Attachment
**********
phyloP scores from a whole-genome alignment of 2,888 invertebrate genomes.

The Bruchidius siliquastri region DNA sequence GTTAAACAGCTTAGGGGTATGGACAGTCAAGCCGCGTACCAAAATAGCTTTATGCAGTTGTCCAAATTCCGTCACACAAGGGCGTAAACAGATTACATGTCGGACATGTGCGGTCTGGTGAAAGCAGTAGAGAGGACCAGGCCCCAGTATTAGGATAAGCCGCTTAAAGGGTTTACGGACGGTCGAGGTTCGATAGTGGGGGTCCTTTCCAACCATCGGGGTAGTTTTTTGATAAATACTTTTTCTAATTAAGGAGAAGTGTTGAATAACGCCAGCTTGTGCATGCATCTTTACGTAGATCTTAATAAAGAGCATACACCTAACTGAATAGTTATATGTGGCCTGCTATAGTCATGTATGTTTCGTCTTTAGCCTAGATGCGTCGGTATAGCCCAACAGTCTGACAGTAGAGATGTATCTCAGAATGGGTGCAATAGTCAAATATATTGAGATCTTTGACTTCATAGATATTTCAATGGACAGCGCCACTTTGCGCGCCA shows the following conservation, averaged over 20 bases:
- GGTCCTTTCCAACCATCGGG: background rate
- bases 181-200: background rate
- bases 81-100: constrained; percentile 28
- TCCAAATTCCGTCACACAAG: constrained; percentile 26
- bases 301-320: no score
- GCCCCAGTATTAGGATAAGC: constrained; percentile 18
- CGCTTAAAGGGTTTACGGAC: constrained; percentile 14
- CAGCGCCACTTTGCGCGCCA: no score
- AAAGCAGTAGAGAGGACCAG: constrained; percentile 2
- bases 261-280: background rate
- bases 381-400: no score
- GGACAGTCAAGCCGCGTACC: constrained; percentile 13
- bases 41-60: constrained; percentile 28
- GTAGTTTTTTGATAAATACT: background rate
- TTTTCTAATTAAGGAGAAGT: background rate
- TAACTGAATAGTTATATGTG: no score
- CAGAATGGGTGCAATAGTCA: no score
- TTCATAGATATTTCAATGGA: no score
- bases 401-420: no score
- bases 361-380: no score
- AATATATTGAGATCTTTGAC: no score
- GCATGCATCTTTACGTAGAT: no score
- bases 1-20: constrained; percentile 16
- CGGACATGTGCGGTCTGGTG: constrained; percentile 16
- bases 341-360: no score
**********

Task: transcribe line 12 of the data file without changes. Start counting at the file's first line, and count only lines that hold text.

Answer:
- bases 261-280: background rate